By John Ensslin, 2011-12 SPJ President | October 10th, 2011
Imagine, God forbid, that you were to undergo brain surgery in the near future.
Wouldn’t you want to know if your surgeon had been a defendant in multiple malpractice lawsuits in more than one state?
Of course you would. And thanks to some intrepid reporters who dug through public records, readers in several U.S. cities were able to make informed decisions as to their choice of physician.
But that kind of skillful reporting – the sort of work journalists should be doing in every city – is at risk today because of the federal government’s recent decision to retract and disable a valuable public use file of a national data bank.
The National Practitioner Data Bank is a confidential system that the U.S. Health Resources and Services Administration uses to track malpractice settlements and disciplinary actions against doctors and other health care professionals.
For years, the HRSA also has made available a public file in which the identities of the providers were scrubbed but the data on the malpractice outcomes and disciplinary cases were available.
By comparing the anonymous data in the public file against other existing public records, reporters in Minnesota, Kansas, North Carolina, Missouri and Virginia have been able to report stories exposing serious gaps in the monitoring of these cases.
The Association of Health Care Journalists has tracked this issue closely and has some examples of these stories plus comments from reporters on how they used the data bank’s public file.
Evidently, these stories have produced a backlash from those who would prefer the public be kept in the dark on such matters. On Sept. 1, the HRSA shut down the public use file of the data bank that previously had been posted on its website.
It gets worse.
The agency also sent a letter to Kansas City Star reporter Alan Bavley, threatening him with an $11,000 civil fine if his paper published a story that used confidential information from the data bank.
The Star – rightfully – went ahead and published the story based upon Bavley’s use of the public portion of the data bank’s public file and other available public documents.
The threatened fine is particularly galling. When I travelled to Cambodia to train journalists there a few years ago, one of the more outrageous tactics of the country’s regime was to levy huge fines on journalists who wrote things the government did not like.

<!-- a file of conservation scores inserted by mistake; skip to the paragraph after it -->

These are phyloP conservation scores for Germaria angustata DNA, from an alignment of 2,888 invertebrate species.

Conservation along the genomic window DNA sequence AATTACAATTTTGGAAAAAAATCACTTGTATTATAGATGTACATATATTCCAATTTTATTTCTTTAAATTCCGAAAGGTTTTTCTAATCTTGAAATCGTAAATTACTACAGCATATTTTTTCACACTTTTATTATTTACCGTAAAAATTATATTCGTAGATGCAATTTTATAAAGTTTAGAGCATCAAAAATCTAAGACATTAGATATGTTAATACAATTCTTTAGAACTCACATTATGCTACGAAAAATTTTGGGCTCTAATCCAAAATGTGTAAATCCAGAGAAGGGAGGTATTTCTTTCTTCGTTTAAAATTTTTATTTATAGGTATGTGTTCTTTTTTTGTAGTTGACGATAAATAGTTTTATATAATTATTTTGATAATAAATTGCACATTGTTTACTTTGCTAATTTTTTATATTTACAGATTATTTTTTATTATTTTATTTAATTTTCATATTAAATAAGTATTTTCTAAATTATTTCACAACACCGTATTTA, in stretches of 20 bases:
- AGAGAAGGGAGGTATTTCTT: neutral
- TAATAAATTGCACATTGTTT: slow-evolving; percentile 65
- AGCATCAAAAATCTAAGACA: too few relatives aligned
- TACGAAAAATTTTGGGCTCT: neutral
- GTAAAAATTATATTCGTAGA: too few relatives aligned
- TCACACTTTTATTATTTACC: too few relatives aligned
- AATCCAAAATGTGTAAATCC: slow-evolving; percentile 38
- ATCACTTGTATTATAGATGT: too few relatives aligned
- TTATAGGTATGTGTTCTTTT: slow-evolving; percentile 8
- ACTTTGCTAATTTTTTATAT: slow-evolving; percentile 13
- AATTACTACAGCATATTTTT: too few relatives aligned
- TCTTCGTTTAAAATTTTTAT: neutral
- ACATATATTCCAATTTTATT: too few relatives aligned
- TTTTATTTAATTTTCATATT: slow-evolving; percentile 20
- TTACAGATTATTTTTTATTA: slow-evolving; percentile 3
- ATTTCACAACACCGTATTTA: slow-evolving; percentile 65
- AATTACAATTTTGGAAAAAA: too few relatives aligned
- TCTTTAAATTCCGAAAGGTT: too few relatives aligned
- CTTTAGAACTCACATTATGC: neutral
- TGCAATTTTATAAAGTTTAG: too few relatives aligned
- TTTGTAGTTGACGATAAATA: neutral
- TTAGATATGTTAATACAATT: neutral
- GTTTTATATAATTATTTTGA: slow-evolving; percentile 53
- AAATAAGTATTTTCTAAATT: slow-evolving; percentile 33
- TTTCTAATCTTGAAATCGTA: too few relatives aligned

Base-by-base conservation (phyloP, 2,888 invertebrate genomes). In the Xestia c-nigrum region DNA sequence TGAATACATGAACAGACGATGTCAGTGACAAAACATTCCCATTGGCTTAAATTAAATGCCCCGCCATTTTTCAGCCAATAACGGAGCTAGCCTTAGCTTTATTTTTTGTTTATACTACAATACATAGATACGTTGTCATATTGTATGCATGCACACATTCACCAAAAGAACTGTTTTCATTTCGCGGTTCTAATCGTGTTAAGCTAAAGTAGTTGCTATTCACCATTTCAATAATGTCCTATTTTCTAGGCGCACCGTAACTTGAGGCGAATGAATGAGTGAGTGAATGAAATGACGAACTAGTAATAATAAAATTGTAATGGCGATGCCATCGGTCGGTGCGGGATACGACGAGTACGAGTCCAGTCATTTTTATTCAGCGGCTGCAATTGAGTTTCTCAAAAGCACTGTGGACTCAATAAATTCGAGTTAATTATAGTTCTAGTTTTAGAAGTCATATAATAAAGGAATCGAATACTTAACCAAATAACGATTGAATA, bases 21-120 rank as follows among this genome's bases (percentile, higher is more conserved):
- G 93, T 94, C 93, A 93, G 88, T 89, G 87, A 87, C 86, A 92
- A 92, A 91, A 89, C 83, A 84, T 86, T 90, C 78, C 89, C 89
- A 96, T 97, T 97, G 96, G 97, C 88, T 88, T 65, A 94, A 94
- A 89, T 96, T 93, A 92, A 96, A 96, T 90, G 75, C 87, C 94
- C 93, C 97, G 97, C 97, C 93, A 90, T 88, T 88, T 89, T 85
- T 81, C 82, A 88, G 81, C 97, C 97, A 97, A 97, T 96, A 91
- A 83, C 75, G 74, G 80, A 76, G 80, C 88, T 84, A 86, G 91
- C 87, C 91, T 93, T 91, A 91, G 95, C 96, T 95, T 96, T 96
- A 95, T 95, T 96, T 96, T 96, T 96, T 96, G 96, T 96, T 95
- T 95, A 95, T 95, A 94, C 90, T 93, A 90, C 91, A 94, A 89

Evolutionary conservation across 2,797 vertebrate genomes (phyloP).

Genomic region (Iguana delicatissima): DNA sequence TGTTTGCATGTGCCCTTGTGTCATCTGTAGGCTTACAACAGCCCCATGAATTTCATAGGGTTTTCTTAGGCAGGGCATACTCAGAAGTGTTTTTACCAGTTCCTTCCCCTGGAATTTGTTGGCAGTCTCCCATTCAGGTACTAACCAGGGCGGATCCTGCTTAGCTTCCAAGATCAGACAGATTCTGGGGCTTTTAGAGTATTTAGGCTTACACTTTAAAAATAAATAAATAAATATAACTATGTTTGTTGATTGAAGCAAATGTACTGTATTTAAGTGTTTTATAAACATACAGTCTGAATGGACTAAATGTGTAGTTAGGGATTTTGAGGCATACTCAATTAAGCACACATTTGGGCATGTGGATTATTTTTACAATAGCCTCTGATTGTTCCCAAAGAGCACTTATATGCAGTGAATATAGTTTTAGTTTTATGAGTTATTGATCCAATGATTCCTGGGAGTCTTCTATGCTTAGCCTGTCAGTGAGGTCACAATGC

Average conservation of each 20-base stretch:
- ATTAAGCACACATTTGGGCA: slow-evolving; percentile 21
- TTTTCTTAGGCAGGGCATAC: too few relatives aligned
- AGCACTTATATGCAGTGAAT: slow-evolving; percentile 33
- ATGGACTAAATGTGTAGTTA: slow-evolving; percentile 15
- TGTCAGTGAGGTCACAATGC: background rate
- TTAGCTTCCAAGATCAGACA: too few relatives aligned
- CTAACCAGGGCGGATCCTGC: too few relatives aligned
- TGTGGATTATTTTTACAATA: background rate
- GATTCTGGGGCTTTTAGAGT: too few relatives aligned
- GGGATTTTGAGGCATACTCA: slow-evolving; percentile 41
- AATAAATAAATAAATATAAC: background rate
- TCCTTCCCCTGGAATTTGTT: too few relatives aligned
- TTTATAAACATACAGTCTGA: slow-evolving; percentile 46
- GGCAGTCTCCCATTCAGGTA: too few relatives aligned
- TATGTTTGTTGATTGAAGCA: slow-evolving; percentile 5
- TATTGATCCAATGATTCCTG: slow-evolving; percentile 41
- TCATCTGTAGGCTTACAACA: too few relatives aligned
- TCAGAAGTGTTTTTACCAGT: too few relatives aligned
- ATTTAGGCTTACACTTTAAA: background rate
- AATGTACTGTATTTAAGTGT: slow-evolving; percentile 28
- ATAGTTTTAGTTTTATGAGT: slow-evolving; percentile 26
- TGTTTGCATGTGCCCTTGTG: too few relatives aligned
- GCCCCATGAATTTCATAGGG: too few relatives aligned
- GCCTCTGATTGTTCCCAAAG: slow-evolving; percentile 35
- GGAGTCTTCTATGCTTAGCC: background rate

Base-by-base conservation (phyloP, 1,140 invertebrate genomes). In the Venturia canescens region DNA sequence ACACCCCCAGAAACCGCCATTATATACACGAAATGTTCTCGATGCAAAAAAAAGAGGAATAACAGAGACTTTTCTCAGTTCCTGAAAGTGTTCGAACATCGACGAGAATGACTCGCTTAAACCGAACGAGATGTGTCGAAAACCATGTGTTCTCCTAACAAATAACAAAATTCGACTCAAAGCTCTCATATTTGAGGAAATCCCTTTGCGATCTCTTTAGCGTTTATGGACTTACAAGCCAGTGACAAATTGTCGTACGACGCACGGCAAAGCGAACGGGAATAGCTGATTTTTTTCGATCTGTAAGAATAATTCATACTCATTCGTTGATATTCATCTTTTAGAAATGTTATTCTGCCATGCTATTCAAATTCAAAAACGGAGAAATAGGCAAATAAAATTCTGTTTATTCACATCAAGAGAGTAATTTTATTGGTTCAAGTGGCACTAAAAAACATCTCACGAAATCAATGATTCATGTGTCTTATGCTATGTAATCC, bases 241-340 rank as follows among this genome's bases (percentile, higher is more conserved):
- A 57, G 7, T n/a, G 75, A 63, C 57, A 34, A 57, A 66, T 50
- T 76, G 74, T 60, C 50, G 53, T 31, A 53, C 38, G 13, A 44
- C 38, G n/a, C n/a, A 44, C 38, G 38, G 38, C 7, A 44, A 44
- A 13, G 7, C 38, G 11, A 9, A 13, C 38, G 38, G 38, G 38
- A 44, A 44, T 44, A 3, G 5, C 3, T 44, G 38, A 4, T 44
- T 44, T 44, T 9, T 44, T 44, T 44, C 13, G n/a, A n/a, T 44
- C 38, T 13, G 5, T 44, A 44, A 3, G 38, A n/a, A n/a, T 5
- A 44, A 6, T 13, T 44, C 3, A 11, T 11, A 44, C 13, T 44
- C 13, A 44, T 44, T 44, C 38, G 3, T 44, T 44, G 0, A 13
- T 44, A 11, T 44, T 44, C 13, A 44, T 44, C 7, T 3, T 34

My Cambodian friends – who admire and view our First Amendment protections as a model of the way a free press ought to be – would be dismayed to read of a U.S. official here “going Cambodian” on a journalist whose work was based upon public records.
SPJ joined other journalism groups – led by AHCJ – to protest this expansion of secrecy regarding the data bank and express concern about the threatened fine.
So far, our protest has not resulted in the restoration of the data bank’s public use file.
In a Sept. 21 letter, an HRSA official informed us that the agency is “reconfiguring” its formerly public file to make it more difficult for anyone to use the data to identify any health care practitioner.
As the Simon and Garfunkel song goes, “Hello, darkness, my old friend.”
But there is hope. Our campaign has found some interesting allies.
One is a former HRSA administrator whose job formerly included overseeing the data bank’s public use file.
Robert Oshel was an associate director at HRSA, where he worked from 1987 until his retirement in 2008. Among his duties was to design the data bank’s public use file and oversee its quarterly updates.
In a letter to AHCJ, Oshel wrote that the current administration, “in erroneously interpreting the law,” took the data bank’s public file offline.
Our fight also drew support last week from U.S. Sen. Charles Grassley, R-Iowa, the ranking Republican on the Senate Judiciary Committee, who wrote a letter to HRSA officials criticizing the removal of the public use file of the data bank.
“Shutting down public access to the data bank undermines the critical mission of identifying inefficiencies within our health care system – particularly at the expense of Medicare and Medicaid beneficiaries,” Grassley wrote. “More transparency serves the public interest.”
Where this dispute is heading is hard to say. What is clear is that AHCJ, SPJ and our other journalism colleagues will keep up the pressure to restore the data bank’s public use file.
What can you do? Well, for starters HRSA has scheduled a conference call to discuss the data bank’s public use at 1 p.m., Thurs., Oct. 13. Here’s a link to the conference call info.
Here also is a timeline on this issue.
Charles Ornstein, president of the Association of Heath Care Journalists, has asked that as many journalists as possible dial into the conference. I intend to do so. I hope you will, too.